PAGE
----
In 2014 the member countries established the New Development Bank (NDB) with an initial capital of 50 billion dollars. The bank is an alternative to the World Bank and the International Monetary Fund for the funding of infrastructure and sustainable development projects. Dilma Rousseff, the former Brazilian leader and NDB president, revealed plans for the bank to lend in South African and Brazilian currencies to diversify away from the dollar, in addition to Chinese Renminbi, already used as lending currency. The NDB is considering applications from 15 countries for membership, with a focus on geographic representation diversification.  The NDB has already lent $33bn for infrastructure and sustainable development projects and has incorporated non-BRICS nations Egypt, Bangladesh and the United Arab Emirates as additional members, with Uruguay in the final stages of admission. Rousseff revealed on June 1 that four more countries have been approved as new members: Argentina, Saudi Arabia, and Zimbabwe. BRICS bank has also tried to distinguish itself from the World Bank and IMF by not setting lists of political conditions on loans.


Rousseff said lending in local currency would allow borrowers in member countries to avoid exchange rate risk and variations in US interest rates. The NDB president stated that local currencies are not an alternative to the dollar but to a unipolar system, which can be transformed in a multilateral one. Despite challenges, including a downgrade by Fitch due to Russia exposure, the NDB sees potential for growth.

The BRICS countries have also established the contingency reserve arrangement (CRA), a mechanism aimed at ensuring liquidity for member-states when they are confronted by short term balance of payment crises. These initiatives demonstrate the intent of the group to establish institutions that represent the interests of the rising economies and constitute an alternative to the existing global financial institutions that are dominated by the West.



Brazil BRICS’ proposal and US dollar weakening maneuvers


The Brazilian proposal to create a single BRICS currency (made by its president Lula at the Johannesburg summit in summer 2023) has pushed the debate about its potential impact on the US dollar, the world’s preeminent reserve currency.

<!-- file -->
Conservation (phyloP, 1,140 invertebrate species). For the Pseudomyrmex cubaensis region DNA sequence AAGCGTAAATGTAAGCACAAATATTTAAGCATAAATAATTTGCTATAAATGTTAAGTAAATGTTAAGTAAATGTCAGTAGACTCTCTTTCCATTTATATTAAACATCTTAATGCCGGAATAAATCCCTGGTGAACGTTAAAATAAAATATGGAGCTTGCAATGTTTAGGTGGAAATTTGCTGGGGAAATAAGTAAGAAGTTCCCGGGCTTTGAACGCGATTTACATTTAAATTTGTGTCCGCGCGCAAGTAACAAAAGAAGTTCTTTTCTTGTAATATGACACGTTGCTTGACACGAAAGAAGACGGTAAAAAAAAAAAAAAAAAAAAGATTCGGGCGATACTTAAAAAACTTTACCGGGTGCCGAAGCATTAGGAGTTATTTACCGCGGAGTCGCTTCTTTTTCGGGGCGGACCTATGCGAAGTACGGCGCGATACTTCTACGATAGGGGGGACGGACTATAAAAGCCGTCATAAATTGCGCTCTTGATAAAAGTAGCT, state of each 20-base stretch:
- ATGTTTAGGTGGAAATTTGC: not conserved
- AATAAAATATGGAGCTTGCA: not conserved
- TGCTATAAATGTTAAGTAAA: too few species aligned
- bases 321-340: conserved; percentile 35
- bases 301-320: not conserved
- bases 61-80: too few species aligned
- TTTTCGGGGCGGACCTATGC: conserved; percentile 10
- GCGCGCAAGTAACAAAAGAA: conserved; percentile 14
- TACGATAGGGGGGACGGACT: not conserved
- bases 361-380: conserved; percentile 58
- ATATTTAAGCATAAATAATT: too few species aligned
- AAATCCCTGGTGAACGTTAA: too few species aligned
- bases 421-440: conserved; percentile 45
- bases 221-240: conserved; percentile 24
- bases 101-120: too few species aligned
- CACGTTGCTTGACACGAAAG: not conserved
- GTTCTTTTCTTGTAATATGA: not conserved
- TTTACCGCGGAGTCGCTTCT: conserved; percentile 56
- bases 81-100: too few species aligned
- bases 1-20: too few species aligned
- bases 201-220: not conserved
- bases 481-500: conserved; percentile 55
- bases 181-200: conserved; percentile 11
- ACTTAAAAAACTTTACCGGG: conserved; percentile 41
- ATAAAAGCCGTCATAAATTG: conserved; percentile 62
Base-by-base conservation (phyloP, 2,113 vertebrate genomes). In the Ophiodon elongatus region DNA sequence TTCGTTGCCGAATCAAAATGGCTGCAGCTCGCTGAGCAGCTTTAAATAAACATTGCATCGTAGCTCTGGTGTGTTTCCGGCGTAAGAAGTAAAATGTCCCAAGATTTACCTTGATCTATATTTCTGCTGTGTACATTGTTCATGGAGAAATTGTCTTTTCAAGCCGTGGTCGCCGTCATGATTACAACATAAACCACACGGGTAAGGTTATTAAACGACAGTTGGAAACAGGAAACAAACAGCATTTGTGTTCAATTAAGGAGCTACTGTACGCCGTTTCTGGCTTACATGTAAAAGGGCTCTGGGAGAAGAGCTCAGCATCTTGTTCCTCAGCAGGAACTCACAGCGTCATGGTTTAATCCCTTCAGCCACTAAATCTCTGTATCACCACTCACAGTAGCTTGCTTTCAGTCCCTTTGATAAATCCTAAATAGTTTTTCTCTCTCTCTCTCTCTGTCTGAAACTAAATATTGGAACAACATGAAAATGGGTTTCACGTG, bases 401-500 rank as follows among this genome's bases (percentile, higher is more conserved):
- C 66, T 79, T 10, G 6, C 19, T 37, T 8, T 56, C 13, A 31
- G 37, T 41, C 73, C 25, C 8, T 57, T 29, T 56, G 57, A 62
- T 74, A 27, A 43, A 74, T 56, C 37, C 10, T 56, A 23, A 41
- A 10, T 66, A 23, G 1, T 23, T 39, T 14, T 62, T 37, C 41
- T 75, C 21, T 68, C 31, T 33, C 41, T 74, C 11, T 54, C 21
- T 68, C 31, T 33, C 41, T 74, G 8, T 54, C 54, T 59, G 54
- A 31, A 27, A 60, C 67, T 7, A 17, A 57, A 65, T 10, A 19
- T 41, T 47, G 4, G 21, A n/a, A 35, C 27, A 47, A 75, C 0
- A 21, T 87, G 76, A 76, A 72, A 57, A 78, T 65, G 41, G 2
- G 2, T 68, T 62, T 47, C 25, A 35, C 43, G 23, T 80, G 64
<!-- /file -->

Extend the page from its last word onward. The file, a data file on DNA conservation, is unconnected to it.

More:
Several factors could contribute to the dollar’s decline in the event of a BRICS currency:

A BRICS currency would provide a more diversified alternative to the dollar, making it more attractive to central banks seeking to reduce their reliance on the US currency. If BRICS countries increasingly invoice their trade in the new currency, it could further reduce global demand for the dollar.

The combined economic strength of BRICS countries, which account for a significant portion of global GDP, could boosy the attractiveness of the proposed currency.

China, the largest holder of US Treasuries, has been gradually reducing its holdings. This trend could accelerate if a BRICS currency gains traction.

The potential impact of a BRICS currency on the dollar is further strengthened when considering other economic maneuvers that could be employed simultaneously.

The BRI (Belt Road Initiative), a massive infrastructure investment program, could promote the use of BRICS currencies in trade and investment within the BRI network.

Continued efforts to develop BRICS financial markets could enhance their capacity to facilitate international transactions in their currencies.

The BRICS currency is very unlikely to immediately replace the dollar but it could gradually undermine its dominance and reshape the global financial landscape. The combined economic factors discussed, including the BRI and financial market development could accelerate the dollar’s decline. As BRICS economies continue to grow, their currencies could gain broader acceptance and influence in international trade and finance. This shift could ultimately lead to a more diversified global currency system that no longer relies uniquely on the dollar.




The Challenges to the U.S. Dollar's Global Dominance